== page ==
On average, the effects of adrenaline or cortisol may last for an hour. After our fight or flight response subsides, we may experience certain side effects, including nausea, anxiety, headache, restlessness, and even breathing problems.
Generally, stress is pretty common, and everyone experiences it every once in a while. However, when it happens frequently or consistently, chronic stress may eventually take a toll on the body.
Can stress cause cancer?
One of the most popular claims about stress is that it can directly cause or, at least, increase the risk of developing certain serious medical conditions, including cancer. The belief is anchored on the idea that increased stress hormone production substantially weakens the immune system, thereby allowing possible cancer development
However, while the claim may sound plausible, many scientists around the world are quick to clarify that such an idea still demands further research to be declared accurate and factual.
Various studies have already been conducted to explore this topic; however, the results vary significantly. In a 2016 study, researchers found no association between increased breast cancer risk and consistent stress among over 100,000 women in the United Kingdom. However, a different conclusion was found a year later by another set of researchers, who observed an elevated risk of prostate cancer among younger men who have reported over 30 years of workplace stress.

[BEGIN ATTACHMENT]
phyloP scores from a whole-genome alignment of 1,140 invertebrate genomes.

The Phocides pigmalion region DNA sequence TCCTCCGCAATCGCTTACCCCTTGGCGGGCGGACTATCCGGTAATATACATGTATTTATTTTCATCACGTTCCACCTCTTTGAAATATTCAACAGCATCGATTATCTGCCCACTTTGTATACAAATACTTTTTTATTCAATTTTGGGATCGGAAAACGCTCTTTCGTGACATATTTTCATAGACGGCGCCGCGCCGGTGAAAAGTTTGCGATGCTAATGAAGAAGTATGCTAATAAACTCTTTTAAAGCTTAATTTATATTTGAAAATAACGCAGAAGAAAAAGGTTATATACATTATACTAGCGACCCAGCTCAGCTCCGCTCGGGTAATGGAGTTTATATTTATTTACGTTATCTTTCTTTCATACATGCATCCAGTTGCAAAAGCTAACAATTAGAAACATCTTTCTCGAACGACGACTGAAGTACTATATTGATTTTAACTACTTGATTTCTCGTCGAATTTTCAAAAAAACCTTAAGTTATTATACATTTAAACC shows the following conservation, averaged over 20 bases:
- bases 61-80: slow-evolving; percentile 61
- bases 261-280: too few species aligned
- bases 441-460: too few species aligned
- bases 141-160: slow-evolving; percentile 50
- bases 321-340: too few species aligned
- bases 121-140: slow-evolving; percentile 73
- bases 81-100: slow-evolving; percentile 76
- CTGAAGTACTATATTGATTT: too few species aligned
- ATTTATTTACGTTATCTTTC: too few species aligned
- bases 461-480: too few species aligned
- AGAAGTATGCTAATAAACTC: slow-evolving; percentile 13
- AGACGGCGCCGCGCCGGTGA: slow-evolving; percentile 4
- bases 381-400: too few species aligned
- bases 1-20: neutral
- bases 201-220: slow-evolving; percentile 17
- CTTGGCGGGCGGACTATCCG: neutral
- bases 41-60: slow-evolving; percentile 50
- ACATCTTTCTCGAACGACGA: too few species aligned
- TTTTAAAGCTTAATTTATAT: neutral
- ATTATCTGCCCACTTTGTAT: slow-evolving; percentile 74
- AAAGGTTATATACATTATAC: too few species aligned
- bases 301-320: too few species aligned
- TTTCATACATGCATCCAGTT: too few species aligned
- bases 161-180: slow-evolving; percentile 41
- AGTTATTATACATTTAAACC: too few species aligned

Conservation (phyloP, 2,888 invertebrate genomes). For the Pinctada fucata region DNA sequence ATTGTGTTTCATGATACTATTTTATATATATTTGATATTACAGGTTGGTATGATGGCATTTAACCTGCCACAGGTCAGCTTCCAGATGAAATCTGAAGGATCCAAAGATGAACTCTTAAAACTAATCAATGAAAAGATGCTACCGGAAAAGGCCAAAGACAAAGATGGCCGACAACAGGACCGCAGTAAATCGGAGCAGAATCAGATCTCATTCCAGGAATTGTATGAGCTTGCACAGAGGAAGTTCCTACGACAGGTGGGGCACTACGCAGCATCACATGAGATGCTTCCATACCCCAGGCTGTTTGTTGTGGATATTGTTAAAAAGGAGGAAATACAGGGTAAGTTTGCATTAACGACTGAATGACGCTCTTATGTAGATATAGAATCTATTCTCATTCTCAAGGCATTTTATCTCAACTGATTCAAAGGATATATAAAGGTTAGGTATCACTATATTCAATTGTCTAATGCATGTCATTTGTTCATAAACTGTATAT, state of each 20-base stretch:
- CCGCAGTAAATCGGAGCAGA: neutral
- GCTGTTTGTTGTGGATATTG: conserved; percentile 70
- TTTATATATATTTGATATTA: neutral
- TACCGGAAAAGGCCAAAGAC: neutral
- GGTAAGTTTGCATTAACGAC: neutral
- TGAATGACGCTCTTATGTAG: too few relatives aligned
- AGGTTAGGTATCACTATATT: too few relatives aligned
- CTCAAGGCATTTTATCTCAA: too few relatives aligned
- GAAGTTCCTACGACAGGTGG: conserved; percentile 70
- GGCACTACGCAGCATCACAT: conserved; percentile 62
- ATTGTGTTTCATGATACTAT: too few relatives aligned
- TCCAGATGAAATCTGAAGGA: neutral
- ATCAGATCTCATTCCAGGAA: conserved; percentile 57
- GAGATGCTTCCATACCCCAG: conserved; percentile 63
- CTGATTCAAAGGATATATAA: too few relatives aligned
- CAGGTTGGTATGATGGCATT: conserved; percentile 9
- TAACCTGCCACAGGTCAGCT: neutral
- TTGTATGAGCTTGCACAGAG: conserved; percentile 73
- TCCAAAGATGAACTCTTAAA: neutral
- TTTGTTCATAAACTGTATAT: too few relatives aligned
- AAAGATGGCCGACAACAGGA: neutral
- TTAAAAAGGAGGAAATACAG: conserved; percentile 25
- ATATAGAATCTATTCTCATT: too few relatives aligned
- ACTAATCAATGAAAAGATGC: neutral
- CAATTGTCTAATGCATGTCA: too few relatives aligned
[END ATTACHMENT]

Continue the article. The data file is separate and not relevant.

Overall, the question of whether stress can cause or increase the risk of cancer remains unanswered to date. However, what is clear is that regular stress can still affect the body by promoting unhealthy habits that may weaken the immune system and increase cancer risk. Among these unhealthy habits include smoking, drinking, not sleeping, etc.
What are the ways to manage stress?
To date, although there is no sufficient data yet that will actually support the idea that stress causes cancer, it is still necessary for individuals to learn how to manage their stress properly. As discussed earlier, regular and consistent stress still affects the body and may weaken our bodies’ ability to fight off germs and infections.